Changing the culture, Pt. 1

Posted by jlubans on May 16, 2016

20160516-rsz_shoeshining_feature.jpg

My friend LaVerne Thornton is drafting a new book. It’ll be his third and will relate more life lessons from the work world.
He sent me an excerpt; a chapter of anecdotes about someone he worked with when LaVerne was plant engineer for a manufacturing concern in rural North Carolina. That someone was Burnis Beal, the plant’s janitor.
LaVerne tells of how his boss – the plant manager – would routinely bring in his dress shoes for Burnis to shine even while knowing Burnis, like himself, was a WWII veteran, indeed a decorated one.
While Burnis never complained about it, LaVerne found this to be a demeaning task.
Still, Burnis did all of his work in a quiet unassuming way.
I am going to let LaVerne take over at this point (I have his permission to use his words):
“In a couple of years I was named plant manager. After a few days as plant manager Burnis came in and said, “Hey, boss let me shine your shoes.” I said, “Burnis, I am ashamed that you would ask me to let you shine my shoes. You take that stuff home and never mention it again.”
The next morning I asked Burnis to come to the office with me. I told him to take a seat. He appeared to be wondering, ‘what is this about?’
I asked him to take off his shoes and hand them to me. He seemed to be reluctant to do so but complied. I reached into one of my drawers and took out a bag. I took our some shoe cleaning stuff and some shoe polish. I polished his shoes as he watched. I handed his shoes back and said “My Goodness Burnis, put your shoes on.” I followed up with, “I know you as a man and as a soldier, if I were to ever become close to being the hero that you are, then you can shine my shoes.”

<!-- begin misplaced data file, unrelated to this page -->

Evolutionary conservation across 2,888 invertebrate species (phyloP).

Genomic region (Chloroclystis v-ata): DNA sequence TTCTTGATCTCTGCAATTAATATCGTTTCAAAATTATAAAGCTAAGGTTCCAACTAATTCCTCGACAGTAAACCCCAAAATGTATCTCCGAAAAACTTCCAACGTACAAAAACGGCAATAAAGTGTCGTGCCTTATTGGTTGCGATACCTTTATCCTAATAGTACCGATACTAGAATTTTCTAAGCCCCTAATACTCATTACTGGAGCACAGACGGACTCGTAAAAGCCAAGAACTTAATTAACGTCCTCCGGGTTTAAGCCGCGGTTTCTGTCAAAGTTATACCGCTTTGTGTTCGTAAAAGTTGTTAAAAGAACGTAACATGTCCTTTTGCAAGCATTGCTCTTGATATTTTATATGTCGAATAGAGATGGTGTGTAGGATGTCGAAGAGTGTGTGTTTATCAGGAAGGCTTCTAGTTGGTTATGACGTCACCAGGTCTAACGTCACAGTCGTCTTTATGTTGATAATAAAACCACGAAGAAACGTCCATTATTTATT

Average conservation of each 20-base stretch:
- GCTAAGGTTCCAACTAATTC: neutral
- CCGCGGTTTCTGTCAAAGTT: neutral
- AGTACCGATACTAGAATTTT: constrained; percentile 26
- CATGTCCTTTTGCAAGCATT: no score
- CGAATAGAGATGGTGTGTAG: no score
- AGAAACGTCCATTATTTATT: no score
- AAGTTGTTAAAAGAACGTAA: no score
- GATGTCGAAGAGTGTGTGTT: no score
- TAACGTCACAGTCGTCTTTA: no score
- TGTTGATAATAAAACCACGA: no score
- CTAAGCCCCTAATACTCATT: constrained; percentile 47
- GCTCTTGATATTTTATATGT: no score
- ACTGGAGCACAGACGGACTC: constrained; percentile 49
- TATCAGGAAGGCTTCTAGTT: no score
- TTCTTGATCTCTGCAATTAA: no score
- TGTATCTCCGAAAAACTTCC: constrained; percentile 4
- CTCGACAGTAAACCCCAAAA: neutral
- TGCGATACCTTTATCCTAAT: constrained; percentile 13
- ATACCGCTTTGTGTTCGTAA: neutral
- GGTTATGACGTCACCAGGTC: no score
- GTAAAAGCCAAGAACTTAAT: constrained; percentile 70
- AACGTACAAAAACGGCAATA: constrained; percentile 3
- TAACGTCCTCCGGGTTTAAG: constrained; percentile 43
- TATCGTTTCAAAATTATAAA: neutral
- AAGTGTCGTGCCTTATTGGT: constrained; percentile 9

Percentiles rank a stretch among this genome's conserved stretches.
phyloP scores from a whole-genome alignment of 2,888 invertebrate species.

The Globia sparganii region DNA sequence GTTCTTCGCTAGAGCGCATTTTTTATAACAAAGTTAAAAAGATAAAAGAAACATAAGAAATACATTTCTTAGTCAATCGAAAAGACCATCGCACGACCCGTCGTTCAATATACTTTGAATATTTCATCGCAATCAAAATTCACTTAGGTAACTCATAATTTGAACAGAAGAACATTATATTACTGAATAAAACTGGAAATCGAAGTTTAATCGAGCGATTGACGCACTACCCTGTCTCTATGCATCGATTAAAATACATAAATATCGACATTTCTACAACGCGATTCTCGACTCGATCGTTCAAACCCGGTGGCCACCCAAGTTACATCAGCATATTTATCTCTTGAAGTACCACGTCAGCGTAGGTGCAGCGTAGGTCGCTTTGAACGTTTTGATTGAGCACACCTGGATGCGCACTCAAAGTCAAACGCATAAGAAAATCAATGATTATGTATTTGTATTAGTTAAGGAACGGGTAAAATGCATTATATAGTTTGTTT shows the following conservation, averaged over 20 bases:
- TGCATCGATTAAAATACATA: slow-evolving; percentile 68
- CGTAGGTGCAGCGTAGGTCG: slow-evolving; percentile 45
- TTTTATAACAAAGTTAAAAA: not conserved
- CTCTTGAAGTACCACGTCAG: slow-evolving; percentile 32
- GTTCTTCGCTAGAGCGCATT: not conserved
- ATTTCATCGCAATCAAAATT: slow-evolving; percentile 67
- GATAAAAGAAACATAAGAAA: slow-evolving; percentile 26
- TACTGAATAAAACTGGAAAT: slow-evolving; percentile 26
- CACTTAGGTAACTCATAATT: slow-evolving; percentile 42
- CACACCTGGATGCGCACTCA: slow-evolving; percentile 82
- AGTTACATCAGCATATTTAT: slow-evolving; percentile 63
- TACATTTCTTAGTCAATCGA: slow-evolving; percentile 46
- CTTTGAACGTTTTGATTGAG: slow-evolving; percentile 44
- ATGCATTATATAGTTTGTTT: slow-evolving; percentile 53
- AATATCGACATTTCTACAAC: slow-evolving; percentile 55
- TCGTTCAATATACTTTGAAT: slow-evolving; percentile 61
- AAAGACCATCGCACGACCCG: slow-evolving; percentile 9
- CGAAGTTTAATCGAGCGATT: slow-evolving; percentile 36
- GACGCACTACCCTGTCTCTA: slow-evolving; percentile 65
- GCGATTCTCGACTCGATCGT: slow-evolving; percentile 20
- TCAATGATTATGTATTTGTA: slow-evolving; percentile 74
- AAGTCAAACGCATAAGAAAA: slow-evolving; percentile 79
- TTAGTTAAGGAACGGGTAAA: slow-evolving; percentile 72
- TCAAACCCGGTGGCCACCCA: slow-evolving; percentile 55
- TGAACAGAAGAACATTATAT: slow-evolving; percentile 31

“I did this as an act from my heart but the word spread and I believe it reversed the sour attitude our employees had towards the former plant manager.”
LaVerne was following his heart as illuminated by Jesus: “So, the first shall be last and the last shall be first.” He sums it up: “Not bad as a management philosophy.”
My next blog will an excerpt from my lengthy interview with, Andris Vilks, the director of the National Library of Latvia and how as a young, newly appointed director – under Communist rule – took steps to change the predominant culture of fear at his institution.

© Copyright John Lubans 2016

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Comments

Posted by Eva Baughman on May 16, 2016  •  14:50:02

Excellent, John! The photo caught my eye and the content kept pace!

Posted by jlubans on May 17, 2016  •  05:09:03

Thanks, Ms E! If you have not read LaVerne's two books, I recommend them. J

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